If you bought a Lenovo laptop recently, you may want to check it soon

Quinton O'Reilly
If you bought a Lenovo laptop recently, you may want to check it soon

If you’ve bought a Levono device in recent times, then it may have come with adware known as Visual Discovery by Superfish, and it’s a major problem.

Effectively, Superfish is a software add-on which serves to bring up extra ads while you’re browsing a site, even if it’s a secure HTTPS site.

However, the flaws in its security would allow any hacker to carry out man-in-the-middle attacks, which allows them to both intercept messages as well as alter them or include their own messages. This means that private and secure information like passwords, financial details and personal information could be intercepted.

Superfish wasn’t intended as malware. Lenovo has said it was designed to show targeted ads by analyzing images of products that a user might see on the web and then presenting “identical and similar product offers that may have lower prices.” Lenovo said the software doesn’t track users or collect any identifying information.

But some users initially complained the software shows unwanted “pop-up” ads. And this week, several independent experts reported that Superfish works by substituting its own security key for the encryption certificates that many websites use to protect users’ information. “This means that anyone affected by this adware cannot trust any secure connections they make,” researcher Marc Rogers wrote on his blog.

What’s worse, experts said, is that Superfish appears to re-use the same encryption certificate for every computer, which means a hacker who cracked the Superfish key could have broad access to a variety of online transactions.

The CEO of Errata Security, Robert Graham discovered that it allowed him to intercept encrypted communications of anyone using Superfish by being near them at a cafe WiFi hotspot.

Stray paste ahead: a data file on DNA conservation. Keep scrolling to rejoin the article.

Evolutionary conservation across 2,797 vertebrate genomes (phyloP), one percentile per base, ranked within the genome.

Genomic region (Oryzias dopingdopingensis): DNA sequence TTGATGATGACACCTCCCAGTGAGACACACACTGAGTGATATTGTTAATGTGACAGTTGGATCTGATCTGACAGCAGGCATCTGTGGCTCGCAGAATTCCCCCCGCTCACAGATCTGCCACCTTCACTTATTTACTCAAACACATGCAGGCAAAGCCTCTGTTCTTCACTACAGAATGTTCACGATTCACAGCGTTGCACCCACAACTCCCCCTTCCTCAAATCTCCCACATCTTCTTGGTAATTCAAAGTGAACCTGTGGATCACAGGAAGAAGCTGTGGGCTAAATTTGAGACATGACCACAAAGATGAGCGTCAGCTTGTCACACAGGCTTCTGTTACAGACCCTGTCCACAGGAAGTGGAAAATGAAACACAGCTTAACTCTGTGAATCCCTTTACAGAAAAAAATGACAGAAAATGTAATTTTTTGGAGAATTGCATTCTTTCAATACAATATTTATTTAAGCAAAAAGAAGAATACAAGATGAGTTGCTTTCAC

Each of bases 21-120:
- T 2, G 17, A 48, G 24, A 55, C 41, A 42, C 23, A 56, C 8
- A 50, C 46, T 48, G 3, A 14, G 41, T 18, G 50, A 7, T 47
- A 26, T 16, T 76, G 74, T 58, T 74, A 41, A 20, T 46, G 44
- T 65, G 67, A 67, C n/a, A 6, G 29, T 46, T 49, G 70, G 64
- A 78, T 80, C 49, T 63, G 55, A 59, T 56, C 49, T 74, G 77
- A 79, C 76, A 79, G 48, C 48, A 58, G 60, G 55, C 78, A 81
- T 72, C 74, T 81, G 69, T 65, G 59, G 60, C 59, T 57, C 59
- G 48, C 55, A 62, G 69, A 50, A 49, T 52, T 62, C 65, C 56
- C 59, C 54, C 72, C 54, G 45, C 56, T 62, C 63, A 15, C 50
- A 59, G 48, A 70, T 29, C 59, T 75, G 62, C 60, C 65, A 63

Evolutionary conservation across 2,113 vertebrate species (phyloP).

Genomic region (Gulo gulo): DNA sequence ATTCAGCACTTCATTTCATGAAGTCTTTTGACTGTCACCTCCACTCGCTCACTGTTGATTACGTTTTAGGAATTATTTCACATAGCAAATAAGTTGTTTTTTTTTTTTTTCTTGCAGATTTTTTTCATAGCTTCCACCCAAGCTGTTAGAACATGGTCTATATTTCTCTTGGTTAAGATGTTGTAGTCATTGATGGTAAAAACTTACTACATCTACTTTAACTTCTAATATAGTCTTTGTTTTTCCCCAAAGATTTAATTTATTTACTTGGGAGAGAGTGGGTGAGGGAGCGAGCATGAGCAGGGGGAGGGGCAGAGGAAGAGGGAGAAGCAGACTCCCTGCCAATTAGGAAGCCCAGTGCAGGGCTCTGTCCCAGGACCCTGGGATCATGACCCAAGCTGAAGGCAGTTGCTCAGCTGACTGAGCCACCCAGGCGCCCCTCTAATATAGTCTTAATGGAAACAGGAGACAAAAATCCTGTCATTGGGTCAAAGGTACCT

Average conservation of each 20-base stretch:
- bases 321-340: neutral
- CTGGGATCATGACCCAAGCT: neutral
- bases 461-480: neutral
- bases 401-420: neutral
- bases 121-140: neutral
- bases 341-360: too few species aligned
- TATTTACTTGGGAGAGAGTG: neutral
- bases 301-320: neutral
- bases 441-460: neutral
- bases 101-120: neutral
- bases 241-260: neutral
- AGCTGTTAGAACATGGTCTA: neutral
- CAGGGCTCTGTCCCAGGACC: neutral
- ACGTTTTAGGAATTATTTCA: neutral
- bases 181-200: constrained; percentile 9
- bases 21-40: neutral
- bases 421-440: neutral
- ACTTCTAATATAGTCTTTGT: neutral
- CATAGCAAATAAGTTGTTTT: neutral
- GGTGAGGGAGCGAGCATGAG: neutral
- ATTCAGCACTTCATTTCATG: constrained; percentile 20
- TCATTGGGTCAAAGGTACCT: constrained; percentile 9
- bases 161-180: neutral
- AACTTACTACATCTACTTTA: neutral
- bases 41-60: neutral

In a statement, Lenovo said it stopped the preloads back in January models and listed the models Superfish would have appeared on.

We thought the product would enhance the shopping experience, as intended by Superfish. It did not meet our expectations or those of our customers. In reality, we had customer complaints about the software.  We acted swiftly and decisively once these concerns began to be raised. We apologize for causing any concern to any users for any reason – and we are always trying to learn from experience and improve what we do and how we do it.

How to remove it

If you do own a Lenovo computer and want to remove it, there are a few methods to use. The easiest way to check is to use a web service from password manager LastPass, which will tell you if your computer is safe or not.

If you do have it installed, then it details how exactly you can uninstall both the programme and the certificates it uses. Even if it comes up as safe, it’s worth delving into control panel just to be on the safe side.

Once that’s done, it’s recommended that you change your passwords to any online services that you use. You could use a password manager like LastPass to create more complex passwords or other services like 1Password or KeePass.

(Additional reporting by AP)

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